If you’re thinking that this all sounds like a breeding ground for some good, old-fashioned Magical Negroism, you’re right. To date, our most condescending films have settled for one or two Magical Negroes, but this one is just plain full of them. Segregation and southern culture during the Civil Rights movement are complex things, but you’d never know it from this movie. Here we get bigots whose bigotry is cartoonish but conveniently nonviolent, and saints whose enlightenment is anomalous and unexplained, but the only thing we get in between is Skeeter, a spunky (I like her, Jim Carry, I swear to God I do) but standard-issue surrogate for our liberal outrage.
The Help is a handsome, well-made film. The photography is golden and blandly attractive, like an ad for a sexual dysfunction drug, and the sets and costumes are note-perfect to the era. The performances are all sincere. The script is… I don’t know, let’s call it ‘workmanlike,’ because I’m running out of adjectives for ‘mediocre.’ And in case you were thinking it wasn’t about anything important, consider how long it is: over 6 hours, according to my internal clock. (What? Fandango says it’s only two hours and 17 minutes? That can’t be right.)
Trailers: The Odd Life of Timothy Green, Tower Heist, Ides of March, The Warrior, How Does She Do It, Warhorse (The main emotion I get from this trailer is wanting to punch it in the face. That’s an emotion, right?)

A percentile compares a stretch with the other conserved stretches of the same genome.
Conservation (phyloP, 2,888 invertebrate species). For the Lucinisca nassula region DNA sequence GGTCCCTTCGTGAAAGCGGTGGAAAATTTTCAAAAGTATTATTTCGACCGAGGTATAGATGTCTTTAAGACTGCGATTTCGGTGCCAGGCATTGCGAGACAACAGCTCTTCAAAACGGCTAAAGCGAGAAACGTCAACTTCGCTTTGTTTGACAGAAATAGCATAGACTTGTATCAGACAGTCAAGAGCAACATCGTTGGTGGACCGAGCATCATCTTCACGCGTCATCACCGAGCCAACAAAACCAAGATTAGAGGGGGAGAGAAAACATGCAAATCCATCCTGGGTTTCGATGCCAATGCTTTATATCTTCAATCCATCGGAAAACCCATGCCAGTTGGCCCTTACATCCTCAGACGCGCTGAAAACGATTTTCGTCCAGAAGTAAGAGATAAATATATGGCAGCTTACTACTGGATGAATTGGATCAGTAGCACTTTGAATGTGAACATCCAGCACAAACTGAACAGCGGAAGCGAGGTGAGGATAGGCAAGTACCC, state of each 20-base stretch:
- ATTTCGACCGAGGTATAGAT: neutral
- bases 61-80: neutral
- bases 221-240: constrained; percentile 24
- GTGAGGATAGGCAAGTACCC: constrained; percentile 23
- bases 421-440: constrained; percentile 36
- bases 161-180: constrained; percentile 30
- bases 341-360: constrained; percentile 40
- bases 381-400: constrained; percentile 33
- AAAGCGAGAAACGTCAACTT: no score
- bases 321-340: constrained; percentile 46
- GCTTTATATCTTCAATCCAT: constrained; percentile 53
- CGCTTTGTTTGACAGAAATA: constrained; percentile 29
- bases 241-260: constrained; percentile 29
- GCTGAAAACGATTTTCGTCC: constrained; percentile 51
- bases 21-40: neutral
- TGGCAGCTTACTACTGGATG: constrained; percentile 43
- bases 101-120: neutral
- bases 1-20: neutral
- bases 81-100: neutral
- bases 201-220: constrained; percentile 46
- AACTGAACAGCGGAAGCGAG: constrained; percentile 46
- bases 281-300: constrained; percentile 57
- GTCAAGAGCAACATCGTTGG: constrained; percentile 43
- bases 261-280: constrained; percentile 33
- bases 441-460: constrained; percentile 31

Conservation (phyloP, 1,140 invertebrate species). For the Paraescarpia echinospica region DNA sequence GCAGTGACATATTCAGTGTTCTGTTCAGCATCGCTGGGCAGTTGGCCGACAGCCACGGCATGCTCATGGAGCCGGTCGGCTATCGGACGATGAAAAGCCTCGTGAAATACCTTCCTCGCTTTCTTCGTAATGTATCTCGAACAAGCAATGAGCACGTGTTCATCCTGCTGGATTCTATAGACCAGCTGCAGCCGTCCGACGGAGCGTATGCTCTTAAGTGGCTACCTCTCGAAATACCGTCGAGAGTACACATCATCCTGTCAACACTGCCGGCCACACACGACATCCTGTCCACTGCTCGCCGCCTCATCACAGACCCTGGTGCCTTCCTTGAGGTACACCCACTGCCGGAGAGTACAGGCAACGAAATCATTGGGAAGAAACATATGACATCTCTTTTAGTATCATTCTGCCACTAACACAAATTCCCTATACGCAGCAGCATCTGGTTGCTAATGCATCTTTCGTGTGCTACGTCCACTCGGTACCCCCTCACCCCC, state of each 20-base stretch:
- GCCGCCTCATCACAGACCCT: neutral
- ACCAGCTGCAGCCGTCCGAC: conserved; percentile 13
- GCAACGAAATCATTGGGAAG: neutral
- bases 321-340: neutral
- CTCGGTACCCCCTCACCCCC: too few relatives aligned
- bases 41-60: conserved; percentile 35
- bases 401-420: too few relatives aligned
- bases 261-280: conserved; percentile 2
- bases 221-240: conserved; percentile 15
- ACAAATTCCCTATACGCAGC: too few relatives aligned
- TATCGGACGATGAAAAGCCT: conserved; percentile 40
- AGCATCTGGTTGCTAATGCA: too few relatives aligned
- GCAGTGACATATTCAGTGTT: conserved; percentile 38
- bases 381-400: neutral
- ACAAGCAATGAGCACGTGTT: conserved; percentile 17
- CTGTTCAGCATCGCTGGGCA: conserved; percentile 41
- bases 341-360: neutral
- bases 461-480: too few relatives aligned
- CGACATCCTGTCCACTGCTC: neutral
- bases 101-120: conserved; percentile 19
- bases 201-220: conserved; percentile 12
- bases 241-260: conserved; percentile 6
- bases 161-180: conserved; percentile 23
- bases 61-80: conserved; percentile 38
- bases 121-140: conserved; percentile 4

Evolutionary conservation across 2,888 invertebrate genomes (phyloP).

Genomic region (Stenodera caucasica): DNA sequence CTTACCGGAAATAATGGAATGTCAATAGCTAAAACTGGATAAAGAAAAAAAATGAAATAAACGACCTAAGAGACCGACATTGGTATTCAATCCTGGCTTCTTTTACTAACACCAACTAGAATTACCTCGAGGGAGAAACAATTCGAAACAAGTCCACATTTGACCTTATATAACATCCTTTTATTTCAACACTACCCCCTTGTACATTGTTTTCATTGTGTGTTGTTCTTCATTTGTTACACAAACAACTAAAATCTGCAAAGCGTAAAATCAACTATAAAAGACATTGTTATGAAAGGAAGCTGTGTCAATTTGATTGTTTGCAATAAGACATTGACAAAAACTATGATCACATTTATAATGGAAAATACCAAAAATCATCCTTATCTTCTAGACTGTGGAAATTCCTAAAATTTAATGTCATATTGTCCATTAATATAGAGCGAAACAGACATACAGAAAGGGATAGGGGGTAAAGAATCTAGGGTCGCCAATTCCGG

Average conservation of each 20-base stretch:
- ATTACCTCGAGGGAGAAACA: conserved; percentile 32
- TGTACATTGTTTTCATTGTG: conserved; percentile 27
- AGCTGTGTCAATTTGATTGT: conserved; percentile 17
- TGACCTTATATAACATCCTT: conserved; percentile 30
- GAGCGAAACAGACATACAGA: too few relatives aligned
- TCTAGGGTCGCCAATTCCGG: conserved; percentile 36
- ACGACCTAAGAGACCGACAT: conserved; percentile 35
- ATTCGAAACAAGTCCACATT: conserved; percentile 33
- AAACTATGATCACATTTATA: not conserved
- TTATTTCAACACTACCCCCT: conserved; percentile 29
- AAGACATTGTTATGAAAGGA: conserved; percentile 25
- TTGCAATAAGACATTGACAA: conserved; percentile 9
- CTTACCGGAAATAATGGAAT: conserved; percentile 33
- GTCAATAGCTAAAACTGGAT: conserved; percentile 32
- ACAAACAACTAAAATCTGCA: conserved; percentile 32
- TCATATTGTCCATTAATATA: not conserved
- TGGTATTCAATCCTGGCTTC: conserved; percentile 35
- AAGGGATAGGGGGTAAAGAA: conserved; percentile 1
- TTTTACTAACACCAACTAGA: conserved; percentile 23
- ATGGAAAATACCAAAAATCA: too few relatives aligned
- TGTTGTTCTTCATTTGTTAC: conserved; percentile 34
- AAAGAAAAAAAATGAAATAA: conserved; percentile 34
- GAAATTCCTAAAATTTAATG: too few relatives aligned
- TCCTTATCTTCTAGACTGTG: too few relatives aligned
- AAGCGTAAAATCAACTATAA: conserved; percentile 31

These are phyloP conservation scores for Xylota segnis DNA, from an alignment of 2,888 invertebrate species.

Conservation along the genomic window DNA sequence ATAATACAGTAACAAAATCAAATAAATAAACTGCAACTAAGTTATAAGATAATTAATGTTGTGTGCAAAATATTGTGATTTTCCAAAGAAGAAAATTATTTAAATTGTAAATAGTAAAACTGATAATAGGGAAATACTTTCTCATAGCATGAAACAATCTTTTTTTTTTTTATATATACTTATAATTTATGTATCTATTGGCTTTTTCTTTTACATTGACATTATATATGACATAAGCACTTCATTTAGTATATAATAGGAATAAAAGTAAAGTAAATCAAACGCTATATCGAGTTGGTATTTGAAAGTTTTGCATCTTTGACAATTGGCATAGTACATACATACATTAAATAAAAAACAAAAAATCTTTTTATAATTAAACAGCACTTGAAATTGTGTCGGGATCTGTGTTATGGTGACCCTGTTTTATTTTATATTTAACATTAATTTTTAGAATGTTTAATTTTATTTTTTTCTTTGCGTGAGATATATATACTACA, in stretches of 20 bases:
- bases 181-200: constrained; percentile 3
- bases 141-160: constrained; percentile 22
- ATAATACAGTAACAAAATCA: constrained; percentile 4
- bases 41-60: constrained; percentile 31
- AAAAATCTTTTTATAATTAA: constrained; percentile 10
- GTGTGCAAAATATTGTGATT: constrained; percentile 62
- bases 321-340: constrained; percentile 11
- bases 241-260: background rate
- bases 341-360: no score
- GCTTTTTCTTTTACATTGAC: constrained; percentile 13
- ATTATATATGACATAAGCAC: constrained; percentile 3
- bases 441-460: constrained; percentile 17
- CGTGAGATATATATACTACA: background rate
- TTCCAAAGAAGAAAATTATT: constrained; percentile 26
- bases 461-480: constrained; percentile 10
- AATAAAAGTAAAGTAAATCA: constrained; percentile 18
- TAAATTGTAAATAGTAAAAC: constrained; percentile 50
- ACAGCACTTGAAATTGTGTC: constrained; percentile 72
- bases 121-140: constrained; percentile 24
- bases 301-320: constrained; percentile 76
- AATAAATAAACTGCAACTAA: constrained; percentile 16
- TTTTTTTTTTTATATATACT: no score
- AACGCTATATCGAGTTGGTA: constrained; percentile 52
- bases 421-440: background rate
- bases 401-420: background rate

12: 35 a.m.
Walking through the almost-deserted theater lobby on my way out and seeing the skeleton crew left to wipe down the counters and restock the Nips feels like running into an old girlfriend a year after your break-up: everything seems a little silly now. Did we really fight about that? The tension has been drained away. I give one of them a smile. He pauses, then turns and goes back to work. He may want to be here even less than I do.
I should feel worse physically. Last year as I left the theater, there was some numbness in the extremities, dizziness, and mental incoherence. This year, just a headache (which will persist for about 24 hours). Am I getting used to this? The thought is both encouraging and a little unnerving.
Today’s totals: $6 for six movies totaling 11 hours of movies—well short of my goal. Same time next year, Boston Common 19? Same time next year.
[Editor’s note: For more thoughts on The Help, see Roxane Gay’s essay, “The Solace of Preparing Fried Foods and Other Quaint Remembrances from 1960s Mississippi: Thoughts on The Help.”]
Rumpus Original art by Jason Novak.